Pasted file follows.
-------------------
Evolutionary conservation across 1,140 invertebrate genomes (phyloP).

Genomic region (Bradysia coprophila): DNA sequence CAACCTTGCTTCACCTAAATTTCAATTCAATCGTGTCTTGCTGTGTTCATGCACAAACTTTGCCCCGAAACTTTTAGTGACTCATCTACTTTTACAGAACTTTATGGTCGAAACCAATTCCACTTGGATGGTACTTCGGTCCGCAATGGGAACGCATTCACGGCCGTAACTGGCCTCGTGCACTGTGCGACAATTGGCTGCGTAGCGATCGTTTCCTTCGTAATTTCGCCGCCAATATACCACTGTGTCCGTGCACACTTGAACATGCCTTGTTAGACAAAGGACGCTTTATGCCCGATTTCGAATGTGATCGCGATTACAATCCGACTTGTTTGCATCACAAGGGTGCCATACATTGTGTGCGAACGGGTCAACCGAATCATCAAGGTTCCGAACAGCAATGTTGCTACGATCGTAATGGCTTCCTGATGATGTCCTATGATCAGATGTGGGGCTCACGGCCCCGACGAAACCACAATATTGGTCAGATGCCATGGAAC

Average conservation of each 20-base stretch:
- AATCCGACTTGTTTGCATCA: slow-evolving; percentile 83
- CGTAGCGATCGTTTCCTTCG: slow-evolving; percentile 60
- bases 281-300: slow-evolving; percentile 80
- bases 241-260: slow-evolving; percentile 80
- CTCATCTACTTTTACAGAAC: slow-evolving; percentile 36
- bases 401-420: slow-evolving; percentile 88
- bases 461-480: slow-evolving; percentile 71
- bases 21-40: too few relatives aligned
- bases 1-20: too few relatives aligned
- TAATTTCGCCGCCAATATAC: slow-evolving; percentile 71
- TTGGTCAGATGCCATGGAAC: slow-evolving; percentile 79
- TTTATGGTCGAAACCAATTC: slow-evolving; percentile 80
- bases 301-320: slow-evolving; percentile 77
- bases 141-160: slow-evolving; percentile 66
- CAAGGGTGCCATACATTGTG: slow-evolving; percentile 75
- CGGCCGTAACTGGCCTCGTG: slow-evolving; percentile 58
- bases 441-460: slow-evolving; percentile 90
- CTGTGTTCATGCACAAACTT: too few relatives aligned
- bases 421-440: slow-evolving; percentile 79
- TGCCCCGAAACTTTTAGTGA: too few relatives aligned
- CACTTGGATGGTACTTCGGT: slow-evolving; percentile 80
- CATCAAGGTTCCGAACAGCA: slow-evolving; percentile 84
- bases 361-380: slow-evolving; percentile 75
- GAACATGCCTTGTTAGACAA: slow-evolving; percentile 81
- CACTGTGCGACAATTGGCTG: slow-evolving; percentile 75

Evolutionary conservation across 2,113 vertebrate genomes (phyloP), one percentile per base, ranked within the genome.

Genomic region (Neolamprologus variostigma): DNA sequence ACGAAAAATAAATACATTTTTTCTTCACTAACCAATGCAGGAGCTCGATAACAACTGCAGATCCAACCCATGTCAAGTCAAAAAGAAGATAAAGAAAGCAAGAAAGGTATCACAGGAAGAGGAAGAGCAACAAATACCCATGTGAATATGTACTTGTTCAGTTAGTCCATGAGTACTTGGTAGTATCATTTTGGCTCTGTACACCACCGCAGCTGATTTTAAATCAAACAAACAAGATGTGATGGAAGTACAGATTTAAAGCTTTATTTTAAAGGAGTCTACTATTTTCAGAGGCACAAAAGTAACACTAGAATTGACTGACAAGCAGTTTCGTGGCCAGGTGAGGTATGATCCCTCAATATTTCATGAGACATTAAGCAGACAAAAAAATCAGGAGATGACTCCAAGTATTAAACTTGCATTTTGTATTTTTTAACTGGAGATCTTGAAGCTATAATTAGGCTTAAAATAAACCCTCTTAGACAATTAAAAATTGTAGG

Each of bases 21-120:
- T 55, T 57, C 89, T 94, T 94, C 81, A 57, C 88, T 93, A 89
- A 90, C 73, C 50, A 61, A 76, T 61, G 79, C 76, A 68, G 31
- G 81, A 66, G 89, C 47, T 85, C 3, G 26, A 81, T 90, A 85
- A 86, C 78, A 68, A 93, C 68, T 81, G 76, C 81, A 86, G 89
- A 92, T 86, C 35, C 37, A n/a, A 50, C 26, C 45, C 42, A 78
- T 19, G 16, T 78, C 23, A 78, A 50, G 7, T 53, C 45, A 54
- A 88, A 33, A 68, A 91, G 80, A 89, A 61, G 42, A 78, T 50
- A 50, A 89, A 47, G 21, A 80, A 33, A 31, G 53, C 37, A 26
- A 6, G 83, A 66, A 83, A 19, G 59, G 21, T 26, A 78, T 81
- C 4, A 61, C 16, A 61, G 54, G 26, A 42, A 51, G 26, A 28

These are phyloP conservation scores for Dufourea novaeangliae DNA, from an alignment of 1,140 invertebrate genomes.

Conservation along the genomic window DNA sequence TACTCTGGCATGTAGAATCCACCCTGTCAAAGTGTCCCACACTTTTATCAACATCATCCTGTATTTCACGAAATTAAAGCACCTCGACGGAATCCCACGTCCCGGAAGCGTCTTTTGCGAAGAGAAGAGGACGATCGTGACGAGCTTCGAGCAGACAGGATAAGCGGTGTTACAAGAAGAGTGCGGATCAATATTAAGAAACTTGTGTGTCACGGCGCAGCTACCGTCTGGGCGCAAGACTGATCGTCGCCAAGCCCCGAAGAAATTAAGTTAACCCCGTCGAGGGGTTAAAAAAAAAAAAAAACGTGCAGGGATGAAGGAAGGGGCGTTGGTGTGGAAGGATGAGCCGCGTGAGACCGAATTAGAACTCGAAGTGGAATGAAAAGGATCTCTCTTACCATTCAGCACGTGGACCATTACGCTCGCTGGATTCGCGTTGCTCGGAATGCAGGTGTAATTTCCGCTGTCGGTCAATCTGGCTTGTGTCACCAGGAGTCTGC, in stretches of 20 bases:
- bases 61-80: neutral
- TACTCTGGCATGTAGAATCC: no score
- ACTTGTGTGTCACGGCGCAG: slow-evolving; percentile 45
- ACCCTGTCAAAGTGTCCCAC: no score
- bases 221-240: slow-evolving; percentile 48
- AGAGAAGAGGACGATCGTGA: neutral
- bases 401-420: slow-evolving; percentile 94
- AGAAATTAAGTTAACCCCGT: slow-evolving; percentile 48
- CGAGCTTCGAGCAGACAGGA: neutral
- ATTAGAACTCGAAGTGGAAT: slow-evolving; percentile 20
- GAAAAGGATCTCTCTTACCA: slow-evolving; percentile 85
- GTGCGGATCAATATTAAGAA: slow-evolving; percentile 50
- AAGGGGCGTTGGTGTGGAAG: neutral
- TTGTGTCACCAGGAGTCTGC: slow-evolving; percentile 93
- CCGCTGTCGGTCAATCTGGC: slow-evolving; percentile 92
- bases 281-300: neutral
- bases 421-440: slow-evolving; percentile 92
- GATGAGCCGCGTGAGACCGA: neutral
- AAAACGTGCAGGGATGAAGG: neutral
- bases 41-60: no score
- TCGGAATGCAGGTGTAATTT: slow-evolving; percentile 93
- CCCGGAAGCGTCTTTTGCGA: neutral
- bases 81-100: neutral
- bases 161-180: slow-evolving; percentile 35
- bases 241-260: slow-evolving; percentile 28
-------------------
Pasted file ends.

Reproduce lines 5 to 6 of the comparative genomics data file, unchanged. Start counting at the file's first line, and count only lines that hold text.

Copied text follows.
- CGTAGCGATCGTTTCCTTCG: slow-evolving; percentile 60
- bases 281-300: slow-evolving; percentile 80